Tag Archives: mccloud local first

Local Citizens Groups Forming to Prevent Nestle Extraction Projects, Foster Local (Sustainable) Economic Growth

Nestle Waters of North America has long been in the practice of imposing their water extraction business template on small rural communities, typically without much protest. And in truth, water and resource laws rarely offered residents the ability to say “no” to corporations like Nestle.

That reality is changing fast, and in fact, Nestle’s projects across
the United States are coming under fire from residents are agitating
for more local control (and local benefits) from the extraction of
their resources.

Maine Ordinances

As noted in a recent NPR story, Maine’s small town residents are collecting signatures, forcing special town meetings and saying “yes” to ordinances which retain local control of water:

The Alliance For Democracy – Wells, Maine, residents vote this weekend on local versus corporate power

In a recent story on the Maine Public Broadcasting Network, Defending Water for Life organizer Emily Posner defended the ordinance and the thinking behind it: “This type of approach is reflective of a paradigm change that’s happening in our society and our culture around how we want to interface with the economy and the environment and the future,” she said. “We’re seeing people moving away from big box stores and trying to revitalize their local economy, and this is a similar type of approach that’s happening through the political sphere, where we’re trying to re-localize our political infastructure so that we as communities have the right to decide what will actually happen within our town borders.”

Nestle tries to pretend it’s a “local” company by offering up a refrain of “we’re Poland Spring – a local company,” others have noted that Poland Spring isn’t even a corporation in the state of Maine.

Chaffee County’s Sustainability Group

In Chaffee County (CO), Nestle’s water extraction project – which initially promised nothing more to the community than free bottled water to the school – is now facing determined opposition, and to avoid an embarrassing (and precedent-setting) defeat in their first attempt at an extraction project in Colorado, Nestle’s whipping out the checkbook.

Still smarting from a embarrassing series of “errors” in their 1041 application which grossly overstated the economic benefits to the area, Nestle’s also being confronted by a Chaffee County Sustainability Group, who realize that Nestle’s tapping an important resource, delivers few benefits, and could likely harm the formation of local, sustainable businesses.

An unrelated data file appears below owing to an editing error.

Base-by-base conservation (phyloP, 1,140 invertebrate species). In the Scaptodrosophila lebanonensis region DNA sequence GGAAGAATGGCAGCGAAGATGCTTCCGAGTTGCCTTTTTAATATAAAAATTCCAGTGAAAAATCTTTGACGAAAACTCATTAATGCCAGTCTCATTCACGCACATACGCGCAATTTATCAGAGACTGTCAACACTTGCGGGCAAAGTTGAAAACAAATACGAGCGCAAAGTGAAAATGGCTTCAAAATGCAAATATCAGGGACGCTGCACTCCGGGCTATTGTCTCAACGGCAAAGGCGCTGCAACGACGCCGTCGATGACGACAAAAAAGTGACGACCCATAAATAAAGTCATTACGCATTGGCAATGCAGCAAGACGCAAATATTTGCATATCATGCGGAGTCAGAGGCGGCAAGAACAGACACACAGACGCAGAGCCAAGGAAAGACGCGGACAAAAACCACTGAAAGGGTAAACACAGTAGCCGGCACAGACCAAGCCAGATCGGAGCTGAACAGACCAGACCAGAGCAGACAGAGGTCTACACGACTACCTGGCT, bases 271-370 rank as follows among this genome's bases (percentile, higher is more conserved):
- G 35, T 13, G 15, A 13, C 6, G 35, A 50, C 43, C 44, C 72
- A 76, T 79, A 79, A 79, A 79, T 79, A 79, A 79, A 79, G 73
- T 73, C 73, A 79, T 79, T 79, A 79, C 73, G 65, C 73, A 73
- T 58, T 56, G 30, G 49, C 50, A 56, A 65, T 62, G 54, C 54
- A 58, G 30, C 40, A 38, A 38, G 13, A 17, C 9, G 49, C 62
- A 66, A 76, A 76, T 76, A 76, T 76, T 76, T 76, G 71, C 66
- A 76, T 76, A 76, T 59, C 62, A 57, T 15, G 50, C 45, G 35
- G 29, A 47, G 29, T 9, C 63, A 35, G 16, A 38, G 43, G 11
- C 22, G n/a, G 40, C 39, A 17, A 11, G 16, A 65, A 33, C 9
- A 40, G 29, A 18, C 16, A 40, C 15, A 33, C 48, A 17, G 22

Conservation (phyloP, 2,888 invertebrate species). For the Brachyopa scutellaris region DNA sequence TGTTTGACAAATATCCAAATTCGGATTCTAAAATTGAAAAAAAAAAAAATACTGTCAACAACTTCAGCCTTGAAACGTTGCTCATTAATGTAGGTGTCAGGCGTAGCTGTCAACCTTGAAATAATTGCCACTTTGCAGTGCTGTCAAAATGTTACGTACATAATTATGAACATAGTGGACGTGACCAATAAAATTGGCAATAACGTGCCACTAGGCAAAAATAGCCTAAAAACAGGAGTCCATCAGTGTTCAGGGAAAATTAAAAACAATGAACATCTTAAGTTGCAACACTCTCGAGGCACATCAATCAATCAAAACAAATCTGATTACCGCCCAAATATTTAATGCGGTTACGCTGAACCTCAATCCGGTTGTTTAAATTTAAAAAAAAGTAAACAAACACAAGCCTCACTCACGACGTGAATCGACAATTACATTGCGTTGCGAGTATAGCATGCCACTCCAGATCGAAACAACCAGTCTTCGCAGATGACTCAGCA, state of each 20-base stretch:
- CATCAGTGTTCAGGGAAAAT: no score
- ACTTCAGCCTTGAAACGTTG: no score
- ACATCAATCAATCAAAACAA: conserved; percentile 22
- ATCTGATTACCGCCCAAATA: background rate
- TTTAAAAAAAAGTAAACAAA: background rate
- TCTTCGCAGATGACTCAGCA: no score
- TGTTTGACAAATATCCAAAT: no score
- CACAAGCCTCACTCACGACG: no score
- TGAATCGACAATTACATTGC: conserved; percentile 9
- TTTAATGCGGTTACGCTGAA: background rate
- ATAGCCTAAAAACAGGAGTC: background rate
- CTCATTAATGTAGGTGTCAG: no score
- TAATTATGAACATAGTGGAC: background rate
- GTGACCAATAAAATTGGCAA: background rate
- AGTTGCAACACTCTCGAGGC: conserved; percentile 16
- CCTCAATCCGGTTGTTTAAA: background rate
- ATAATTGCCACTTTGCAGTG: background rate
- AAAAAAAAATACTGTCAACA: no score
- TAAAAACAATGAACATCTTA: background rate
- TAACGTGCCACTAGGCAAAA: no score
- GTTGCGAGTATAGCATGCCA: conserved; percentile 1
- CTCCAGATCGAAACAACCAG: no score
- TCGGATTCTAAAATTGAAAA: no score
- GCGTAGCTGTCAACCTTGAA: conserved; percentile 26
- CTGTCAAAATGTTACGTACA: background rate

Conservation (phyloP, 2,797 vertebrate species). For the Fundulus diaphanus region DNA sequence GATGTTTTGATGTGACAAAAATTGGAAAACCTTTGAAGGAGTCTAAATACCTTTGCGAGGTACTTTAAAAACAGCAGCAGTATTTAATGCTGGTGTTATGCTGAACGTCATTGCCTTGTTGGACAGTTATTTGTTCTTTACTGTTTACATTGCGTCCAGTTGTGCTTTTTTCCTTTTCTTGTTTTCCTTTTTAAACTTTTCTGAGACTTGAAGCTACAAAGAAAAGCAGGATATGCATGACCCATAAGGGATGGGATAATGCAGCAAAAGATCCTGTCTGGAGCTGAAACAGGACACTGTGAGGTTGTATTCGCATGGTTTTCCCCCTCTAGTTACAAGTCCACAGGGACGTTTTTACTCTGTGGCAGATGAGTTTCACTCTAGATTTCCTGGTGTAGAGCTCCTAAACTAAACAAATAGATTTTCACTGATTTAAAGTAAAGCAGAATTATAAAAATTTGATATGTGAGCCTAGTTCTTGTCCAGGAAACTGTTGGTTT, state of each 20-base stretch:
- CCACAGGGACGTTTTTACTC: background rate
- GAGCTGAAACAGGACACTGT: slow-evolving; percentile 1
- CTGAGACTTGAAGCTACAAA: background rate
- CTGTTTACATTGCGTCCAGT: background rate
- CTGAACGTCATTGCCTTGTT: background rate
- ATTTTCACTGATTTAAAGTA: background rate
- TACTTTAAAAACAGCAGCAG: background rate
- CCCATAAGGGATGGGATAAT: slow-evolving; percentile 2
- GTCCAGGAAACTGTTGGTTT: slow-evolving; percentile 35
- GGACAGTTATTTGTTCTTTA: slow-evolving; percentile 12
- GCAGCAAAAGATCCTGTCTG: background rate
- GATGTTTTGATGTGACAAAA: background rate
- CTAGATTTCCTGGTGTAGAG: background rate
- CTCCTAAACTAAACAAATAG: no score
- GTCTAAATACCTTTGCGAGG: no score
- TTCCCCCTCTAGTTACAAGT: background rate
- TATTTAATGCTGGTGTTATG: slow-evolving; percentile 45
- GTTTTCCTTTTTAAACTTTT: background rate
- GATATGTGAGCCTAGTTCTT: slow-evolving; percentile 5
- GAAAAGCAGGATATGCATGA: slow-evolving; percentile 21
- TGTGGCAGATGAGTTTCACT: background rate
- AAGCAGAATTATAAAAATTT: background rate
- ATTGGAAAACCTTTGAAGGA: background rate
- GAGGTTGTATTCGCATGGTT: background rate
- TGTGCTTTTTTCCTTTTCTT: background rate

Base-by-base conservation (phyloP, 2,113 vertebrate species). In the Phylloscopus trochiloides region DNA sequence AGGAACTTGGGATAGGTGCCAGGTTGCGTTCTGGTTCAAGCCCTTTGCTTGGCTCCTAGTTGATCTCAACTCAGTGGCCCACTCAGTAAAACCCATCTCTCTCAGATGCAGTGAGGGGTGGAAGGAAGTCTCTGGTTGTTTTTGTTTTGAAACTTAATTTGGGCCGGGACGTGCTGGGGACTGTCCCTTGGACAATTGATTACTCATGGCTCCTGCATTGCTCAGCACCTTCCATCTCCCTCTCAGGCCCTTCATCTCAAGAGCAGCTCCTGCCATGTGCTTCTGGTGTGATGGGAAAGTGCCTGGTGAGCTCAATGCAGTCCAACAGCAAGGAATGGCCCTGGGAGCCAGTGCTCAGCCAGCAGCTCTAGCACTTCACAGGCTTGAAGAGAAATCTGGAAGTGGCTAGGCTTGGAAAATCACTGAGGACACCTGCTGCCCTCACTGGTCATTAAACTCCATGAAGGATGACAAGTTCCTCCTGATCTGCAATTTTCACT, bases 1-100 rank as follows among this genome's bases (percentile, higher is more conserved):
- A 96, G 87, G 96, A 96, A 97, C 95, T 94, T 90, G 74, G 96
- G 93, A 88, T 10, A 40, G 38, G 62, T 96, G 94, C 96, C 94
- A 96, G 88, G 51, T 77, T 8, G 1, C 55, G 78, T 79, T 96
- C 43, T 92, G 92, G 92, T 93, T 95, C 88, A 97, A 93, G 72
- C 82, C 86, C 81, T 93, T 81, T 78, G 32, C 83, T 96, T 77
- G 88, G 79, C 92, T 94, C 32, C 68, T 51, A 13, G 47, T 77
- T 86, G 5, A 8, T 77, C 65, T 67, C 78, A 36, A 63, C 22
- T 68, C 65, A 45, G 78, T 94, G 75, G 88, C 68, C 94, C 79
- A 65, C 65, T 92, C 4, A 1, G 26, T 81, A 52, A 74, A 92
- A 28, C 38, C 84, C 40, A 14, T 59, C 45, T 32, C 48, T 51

Suddenly, the “we’ll do what we please” multinational is making noises about a community endowment and announcing local construction contracts right before meetings, and even if Chaffee County’s residents lose the fight against Nestle’s water extraction project, it’s interesting to note how far Nestle’s willing to go (or needs to) just to stay in the ballgame.

McCloud’s Local First Group

Meanwhile, the long-suffering former timber town of McCloud (CA) is still being intentionally factionalized by Nestle’s attempts to build a water bottling plant there, and in fact, Nestle’s operative Dave Palais marginalized opposition at a nearby Rotary Club meeting by saying “There is a small group that is opposed to the project and many are from out of town.”

The “wealthy San Francisco fly fishermen” refrain has been trotted out numerous times by Nestle’s operative, and it’s a pattern that repeats itself often enough elsewhere (including Maine) that it must be simply considered a divisive part of the Nestle playbook.

Belying that claim is the recent formation of a McCloud Local First group whose goal is:

The McCloud Local First Network is dedicated to strengthening McCloud and the local economy by promoting, preserving, and protecting local, independently owned businesses.

We’d humbly suggest that’s not the manifesto you’d expect from a bunch of “wealthy” out-of-towners.

Sustainable Use of Local Resources

While Nestle’s water bottling operations are under assault on both the economic and environmental fronts, it’s likely their biggest fear is playing out right before their eyes: We’re seeing the formation of local citizens groups dedicated to the development of sustainable businesses.

Multinationals which tap local resources (essentially for free) and send all the profits overseas aren’t exactly a part of that picture, and we can expect Nestle to deny that reality with a wave of PR-driven “community” projects.

Those, sadly, will not alter the fundamentally unsustainable nature of Nestle’s water bottling business (extract, truck, bottle, truck, truck, sell, throw away) – nor the multinationals impacts on local communities.

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Better Than Nestle: Building Local Economies (w/o the Trucks, Waste and [thankfully] Nestle Waters)

This press release caught our eye – it outlines one way a group of McCloud citizens are trying to revive their local economy, and without suffering the negative economic and lifestyle effects of the proposed Nestle water bottling plant: